Paul Weller: Sonik Kicks
There are two Paul Weller’s. The good Paul recorded classic solo albums like his self- titled debut, Stanley Road, and Heavy Soul, which wrapped Weller’s smooth production around rock, R & B, jazz and techno influences. Weller’s sonic demarcation line is 2004’s Studio 150, a compelling collection of unlikely and little-known covers. The bad Paul surfaced with 2005’s As Is Now, which emphasized Weller’s ragged vocals and punk posturing that typified his first band, the Jam.
Weller’s eleventh solo effort, Sonik Kicks, combines good Paul with his adventuresome, bad self. In the songs that don’t work, (mostly the ones done at break-neck speed), Weller tries too hard to be relevant and edgy, resorting to too many techno tricks.
Sonik Kicks gets off to a distressingly distorted start with “Green” on which Weller raps in a Cockney accent against an accompaniment that mind-melds Kraftwerk on speed with the leaden bashing of U2. Sonic continues to sink with “Kling I Klang,” which sports ludicrous lyrics that veer dangerously close to Saturday Night Live’s Sweeney Sisters belting out “The Trolley Song” (“Clang clang went the trolley!”). “Drifters,” a kitchen sink assault of phased vocals, ominous bass lines and crashing drums is the most disorganized mess Weller’s ever done, and there’s no legitimate reason to record the thirteen seconds of sonic disturbance titled “Twilight.”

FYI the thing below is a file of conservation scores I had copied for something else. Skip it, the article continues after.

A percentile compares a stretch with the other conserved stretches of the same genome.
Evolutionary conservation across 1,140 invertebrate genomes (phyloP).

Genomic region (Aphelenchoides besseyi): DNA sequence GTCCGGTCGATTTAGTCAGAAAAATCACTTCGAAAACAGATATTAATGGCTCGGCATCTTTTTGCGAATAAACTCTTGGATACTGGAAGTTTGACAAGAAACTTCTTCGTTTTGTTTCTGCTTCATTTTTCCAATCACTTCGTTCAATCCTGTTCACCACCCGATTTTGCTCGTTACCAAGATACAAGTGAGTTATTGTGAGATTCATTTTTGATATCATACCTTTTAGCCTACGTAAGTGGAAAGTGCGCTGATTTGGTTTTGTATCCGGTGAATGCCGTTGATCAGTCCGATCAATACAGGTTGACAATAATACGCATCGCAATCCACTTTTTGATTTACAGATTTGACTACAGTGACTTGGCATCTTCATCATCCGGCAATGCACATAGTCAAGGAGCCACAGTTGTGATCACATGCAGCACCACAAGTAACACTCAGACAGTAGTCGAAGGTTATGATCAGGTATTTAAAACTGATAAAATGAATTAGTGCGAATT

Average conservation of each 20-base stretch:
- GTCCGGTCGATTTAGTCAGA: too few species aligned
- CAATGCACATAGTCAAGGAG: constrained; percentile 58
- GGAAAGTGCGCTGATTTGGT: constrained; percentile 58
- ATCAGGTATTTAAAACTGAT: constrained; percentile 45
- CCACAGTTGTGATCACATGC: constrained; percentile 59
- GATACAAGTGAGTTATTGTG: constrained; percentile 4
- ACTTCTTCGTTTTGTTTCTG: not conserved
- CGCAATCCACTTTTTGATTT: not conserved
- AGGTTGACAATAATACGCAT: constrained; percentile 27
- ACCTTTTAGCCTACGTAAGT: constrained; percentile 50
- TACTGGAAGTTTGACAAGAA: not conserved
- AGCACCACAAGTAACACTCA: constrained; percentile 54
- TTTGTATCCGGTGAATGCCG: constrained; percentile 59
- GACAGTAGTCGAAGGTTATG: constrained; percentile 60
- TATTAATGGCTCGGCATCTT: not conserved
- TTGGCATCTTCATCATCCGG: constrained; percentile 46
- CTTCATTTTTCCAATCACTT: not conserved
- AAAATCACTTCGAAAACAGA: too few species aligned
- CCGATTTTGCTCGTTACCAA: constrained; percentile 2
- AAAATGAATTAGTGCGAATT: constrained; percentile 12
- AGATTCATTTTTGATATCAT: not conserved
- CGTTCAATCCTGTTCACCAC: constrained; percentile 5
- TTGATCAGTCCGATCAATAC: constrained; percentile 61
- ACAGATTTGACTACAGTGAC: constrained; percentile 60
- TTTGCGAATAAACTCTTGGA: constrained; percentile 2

Fortunately the rest of Sonik Kicks is equal to Weller’s finer efforts. “By the Waters” is a serene ballad with soft acoustic guitar and florid strings; the equally unplugged “Devotion” finds Weller in such a casual 60’s frame of mind that he whistles his way through the outro. His love for 60’s R & B takes center stage in “That Dangerous Age” in which an overdubbed Weller serves as his own version of the Supremes (“Shoo-oop! She’s at that dangerous age!”).
With its karate-chop beat, watery Hammond and dominant bass, “Study in Blue” marries R & B with ska and pulls off an effective fade out/fade in, not once, but twice. Weller sings in an appropriately subdued tone in “Paper Chase,” mixing Beatle-esque psychedelia with interludes from Led Zeppelin’s “Kashmir.”
Known affectionately as “the Modfather” in his native England, Weller’s releases are practically guaranteed #1 status in the U.K. (including Sonik Kicks). Weller’s less well-known in the U.S., but his latest collection should kick his popularity up a notch or two.